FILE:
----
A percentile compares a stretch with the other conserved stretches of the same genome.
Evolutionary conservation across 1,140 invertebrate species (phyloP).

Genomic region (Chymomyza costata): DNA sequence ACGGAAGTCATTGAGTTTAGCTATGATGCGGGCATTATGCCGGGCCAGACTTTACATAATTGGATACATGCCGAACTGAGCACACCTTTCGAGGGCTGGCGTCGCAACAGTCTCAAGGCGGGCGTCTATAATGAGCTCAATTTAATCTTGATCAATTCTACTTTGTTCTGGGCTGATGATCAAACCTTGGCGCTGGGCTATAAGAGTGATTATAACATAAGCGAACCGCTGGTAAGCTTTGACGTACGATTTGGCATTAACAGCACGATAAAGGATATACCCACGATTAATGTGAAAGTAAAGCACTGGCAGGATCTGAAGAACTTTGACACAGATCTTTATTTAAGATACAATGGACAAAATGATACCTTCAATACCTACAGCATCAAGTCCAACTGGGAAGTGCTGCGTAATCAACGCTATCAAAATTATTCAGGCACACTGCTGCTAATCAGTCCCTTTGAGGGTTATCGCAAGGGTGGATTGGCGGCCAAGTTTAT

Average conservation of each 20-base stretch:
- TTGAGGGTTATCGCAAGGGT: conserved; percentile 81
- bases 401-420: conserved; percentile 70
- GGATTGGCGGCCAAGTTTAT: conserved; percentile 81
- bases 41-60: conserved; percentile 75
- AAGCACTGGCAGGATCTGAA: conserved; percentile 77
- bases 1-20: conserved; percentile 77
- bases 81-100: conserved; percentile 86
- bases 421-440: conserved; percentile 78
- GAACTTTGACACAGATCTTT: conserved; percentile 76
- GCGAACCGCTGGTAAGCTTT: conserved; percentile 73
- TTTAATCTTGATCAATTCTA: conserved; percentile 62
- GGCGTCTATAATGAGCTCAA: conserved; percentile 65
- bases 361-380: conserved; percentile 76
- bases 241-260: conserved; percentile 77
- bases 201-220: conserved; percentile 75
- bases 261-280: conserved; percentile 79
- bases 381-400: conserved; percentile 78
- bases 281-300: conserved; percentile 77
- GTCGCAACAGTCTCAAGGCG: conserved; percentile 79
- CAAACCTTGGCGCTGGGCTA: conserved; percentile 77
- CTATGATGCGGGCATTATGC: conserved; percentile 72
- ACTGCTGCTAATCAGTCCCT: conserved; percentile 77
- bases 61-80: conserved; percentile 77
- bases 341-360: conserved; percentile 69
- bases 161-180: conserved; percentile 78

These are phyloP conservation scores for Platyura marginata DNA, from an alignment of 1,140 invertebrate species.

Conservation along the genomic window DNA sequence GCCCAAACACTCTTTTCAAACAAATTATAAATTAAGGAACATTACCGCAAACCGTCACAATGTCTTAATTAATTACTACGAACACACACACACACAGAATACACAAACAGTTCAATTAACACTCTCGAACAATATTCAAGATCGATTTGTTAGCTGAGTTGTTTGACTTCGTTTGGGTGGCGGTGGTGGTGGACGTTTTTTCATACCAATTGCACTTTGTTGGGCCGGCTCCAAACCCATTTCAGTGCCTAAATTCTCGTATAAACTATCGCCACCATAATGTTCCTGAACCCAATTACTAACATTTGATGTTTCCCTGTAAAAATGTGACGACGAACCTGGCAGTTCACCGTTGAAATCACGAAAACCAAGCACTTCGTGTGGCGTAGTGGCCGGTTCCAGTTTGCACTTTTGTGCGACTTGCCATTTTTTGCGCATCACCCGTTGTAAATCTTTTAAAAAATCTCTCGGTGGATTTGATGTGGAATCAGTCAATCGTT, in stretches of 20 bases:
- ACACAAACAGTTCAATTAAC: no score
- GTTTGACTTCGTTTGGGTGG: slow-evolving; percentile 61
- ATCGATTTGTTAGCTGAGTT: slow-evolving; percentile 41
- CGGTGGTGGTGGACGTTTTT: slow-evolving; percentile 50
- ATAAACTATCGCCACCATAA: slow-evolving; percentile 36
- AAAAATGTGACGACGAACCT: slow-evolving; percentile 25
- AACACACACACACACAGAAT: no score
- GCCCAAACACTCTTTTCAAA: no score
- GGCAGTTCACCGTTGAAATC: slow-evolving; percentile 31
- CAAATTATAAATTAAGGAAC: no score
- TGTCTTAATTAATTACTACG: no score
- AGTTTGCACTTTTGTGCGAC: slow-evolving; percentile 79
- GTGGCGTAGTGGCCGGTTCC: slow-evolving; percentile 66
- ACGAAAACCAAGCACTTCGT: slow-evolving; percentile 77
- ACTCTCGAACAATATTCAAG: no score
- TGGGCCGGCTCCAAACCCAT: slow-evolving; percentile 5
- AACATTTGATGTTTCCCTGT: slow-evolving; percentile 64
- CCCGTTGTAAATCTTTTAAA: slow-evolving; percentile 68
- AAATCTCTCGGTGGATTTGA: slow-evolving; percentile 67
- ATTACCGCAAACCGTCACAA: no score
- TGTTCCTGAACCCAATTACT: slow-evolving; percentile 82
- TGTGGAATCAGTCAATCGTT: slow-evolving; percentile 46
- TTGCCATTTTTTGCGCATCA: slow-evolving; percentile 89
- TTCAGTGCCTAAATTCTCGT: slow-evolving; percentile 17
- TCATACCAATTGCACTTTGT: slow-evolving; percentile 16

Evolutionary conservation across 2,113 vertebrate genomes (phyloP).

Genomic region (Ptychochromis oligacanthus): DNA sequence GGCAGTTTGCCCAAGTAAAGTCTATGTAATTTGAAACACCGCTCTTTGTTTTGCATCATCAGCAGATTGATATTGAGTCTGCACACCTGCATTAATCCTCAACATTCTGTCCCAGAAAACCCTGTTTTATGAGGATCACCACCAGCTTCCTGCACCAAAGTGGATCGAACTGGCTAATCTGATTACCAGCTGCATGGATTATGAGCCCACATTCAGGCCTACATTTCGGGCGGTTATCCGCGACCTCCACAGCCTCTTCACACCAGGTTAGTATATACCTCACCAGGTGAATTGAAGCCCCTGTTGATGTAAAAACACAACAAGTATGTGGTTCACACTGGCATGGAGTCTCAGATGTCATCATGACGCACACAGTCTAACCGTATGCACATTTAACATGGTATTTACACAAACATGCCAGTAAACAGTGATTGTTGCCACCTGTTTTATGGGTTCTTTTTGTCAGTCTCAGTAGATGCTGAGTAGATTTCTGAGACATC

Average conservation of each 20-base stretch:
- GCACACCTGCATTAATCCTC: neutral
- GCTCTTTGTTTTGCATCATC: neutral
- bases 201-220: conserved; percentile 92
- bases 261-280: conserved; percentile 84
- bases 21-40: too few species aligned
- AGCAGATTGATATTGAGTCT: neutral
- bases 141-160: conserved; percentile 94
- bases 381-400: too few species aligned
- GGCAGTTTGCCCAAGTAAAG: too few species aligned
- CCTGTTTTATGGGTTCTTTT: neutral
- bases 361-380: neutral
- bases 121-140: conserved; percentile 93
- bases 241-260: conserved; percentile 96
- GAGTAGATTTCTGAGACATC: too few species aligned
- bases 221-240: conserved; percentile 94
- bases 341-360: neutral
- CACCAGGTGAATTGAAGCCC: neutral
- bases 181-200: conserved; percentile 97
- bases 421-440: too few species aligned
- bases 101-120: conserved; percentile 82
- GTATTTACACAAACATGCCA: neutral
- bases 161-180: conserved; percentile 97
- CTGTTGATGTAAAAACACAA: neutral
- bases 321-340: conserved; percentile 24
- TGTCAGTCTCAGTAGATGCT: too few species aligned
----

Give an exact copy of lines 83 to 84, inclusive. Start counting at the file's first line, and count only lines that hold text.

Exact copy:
- bases 321-340: conserved; percentile 24
- TGTCAGTCTCAGTAGATGCT: too few species aligned